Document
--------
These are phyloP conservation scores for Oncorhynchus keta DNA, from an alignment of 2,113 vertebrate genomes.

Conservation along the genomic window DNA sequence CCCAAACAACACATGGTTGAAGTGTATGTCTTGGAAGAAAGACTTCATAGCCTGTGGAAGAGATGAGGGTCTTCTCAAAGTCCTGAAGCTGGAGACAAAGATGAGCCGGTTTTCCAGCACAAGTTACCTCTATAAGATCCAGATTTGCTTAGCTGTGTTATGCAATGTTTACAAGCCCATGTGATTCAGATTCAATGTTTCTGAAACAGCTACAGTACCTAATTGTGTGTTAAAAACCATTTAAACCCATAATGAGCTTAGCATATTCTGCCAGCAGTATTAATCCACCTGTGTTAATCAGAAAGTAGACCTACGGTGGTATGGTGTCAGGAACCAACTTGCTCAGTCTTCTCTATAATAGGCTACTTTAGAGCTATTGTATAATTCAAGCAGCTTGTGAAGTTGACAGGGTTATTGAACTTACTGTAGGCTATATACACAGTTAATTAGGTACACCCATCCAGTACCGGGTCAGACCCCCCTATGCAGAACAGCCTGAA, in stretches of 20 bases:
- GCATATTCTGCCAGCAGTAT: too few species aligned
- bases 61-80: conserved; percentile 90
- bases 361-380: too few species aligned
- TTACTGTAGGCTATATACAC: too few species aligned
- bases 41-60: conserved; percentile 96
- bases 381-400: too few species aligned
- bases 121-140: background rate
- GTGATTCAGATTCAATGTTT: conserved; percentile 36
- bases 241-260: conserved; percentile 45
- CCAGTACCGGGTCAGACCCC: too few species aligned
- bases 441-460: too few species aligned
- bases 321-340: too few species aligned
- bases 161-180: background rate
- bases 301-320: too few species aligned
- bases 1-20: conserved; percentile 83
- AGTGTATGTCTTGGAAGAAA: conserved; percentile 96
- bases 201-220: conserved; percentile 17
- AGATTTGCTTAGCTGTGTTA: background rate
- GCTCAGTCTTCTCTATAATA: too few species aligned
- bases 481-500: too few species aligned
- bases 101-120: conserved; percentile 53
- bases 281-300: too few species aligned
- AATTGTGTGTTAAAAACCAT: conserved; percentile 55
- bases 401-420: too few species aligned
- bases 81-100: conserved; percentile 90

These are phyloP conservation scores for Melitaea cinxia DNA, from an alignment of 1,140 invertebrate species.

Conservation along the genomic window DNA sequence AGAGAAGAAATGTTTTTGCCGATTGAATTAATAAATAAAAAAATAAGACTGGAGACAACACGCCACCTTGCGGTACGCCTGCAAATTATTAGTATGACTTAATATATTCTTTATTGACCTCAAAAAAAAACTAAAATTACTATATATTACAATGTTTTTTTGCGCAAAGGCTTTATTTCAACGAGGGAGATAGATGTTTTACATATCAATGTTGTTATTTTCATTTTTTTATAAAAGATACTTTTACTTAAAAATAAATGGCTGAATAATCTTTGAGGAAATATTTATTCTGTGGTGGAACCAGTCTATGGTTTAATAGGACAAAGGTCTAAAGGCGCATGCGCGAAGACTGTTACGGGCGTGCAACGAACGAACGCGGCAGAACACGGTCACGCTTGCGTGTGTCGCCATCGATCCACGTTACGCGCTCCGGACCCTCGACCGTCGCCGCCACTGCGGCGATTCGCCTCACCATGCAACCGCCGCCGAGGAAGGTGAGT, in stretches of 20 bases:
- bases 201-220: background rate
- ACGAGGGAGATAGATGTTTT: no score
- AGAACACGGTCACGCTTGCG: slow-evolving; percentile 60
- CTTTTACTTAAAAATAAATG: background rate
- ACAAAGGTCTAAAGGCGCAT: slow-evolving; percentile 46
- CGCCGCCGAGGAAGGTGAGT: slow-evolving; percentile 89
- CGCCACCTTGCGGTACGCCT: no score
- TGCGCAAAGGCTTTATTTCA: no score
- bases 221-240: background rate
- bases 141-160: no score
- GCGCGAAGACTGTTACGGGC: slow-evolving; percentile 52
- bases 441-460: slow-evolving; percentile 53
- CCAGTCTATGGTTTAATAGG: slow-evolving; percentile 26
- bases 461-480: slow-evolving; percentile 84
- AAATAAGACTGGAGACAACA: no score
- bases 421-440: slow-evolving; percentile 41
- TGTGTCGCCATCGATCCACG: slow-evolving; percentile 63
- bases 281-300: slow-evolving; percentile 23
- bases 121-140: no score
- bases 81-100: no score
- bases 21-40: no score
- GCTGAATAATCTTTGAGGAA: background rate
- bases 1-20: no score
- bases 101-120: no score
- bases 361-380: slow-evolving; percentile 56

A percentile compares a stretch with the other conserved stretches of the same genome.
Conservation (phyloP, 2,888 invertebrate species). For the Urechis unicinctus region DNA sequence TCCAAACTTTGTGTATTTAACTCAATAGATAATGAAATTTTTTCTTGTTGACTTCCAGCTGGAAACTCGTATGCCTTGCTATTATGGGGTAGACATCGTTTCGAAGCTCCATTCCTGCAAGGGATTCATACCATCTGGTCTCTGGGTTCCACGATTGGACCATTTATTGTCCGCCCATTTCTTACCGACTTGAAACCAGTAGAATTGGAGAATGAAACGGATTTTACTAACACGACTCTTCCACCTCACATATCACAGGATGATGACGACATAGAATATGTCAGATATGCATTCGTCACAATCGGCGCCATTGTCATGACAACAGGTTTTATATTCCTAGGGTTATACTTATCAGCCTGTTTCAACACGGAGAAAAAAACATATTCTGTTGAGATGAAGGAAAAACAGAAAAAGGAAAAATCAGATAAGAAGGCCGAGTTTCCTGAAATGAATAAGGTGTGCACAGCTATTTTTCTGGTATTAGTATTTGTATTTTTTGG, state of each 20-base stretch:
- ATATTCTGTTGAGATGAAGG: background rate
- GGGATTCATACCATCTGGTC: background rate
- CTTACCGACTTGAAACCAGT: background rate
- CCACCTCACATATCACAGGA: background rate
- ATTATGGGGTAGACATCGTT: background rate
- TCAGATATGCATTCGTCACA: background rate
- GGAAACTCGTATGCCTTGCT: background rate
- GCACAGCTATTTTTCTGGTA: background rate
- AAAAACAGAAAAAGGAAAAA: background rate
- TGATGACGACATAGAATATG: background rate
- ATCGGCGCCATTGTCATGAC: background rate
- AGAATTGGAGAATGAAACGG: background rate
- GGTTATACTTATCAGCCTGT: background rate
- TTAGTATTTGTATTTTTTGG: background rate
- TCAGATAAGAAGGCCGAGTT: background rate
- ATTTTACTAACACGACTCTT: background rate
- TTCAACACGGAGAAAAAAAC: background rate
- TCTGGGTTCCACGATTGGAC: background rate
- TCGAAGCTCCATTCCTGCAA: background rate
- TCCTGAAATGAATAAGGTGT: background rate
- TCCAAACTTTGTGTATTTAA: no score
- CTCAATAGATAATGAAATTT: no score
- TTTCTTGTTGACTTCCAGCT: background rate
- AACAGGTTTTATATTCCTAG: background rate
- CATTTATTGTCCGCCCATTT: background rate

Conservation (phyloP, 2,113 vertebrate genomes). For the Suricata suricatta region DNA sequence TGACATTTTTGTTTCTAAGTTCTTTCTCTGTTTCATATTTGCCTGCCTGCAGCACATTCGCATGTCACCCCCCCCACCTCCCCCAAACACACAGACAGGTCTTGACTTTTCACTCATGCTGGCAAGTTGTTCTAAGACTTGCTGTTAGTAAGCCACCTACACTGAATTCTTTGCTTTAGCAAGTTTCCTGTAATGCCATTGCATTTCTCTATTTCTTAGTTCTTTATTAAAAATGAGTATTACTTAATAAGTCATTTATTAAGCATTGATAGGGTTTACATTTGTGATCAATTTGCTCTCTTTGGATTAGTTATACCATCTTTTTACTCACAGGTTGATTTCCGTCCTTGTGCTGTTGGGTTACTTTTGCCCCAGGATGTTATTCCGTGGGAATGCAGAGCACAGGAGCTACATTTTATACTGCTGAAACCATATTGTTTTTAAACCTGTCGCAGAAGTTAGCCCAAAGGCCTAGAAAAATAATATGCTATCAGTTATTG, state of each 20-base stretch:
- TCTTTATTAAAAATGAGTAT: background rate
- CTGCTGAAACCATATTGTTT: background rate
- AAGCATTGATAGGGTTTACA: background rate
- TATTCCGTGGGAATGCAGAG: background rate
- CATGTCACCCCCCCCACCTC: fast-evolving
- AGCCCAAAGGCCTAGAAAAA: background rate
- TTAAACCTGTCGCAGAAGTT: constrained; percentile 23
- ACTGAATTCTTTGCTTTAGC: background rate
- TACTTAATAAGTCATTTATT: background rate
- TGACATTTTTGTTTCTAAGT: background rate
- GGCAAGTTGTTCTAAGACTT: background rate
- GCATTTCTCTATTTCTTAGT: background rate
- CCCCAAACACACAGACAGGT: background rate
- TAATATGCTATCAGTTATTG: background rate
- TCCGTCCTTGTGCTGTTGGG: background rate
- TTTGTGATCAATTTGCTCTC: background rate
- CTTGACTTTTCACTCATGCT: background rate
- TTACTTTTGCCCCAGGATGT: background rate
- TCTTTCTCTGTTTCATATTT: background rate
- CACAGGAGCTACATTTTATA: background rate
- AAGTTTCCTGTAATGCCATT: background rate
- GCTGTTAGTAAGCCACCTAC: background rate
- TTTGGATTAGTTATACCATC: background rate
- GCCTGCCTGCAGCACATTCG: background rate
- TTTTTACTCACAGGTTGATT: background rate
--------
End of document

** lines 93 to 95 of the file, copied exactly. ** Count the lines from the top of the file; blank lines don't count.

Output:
- GGCAAGTTGTTCTAAGACTT: background rate
- GCATTTCTCTATTTCTTAGT: background rate
- CCCCAAACACACAGACAGGT: background rate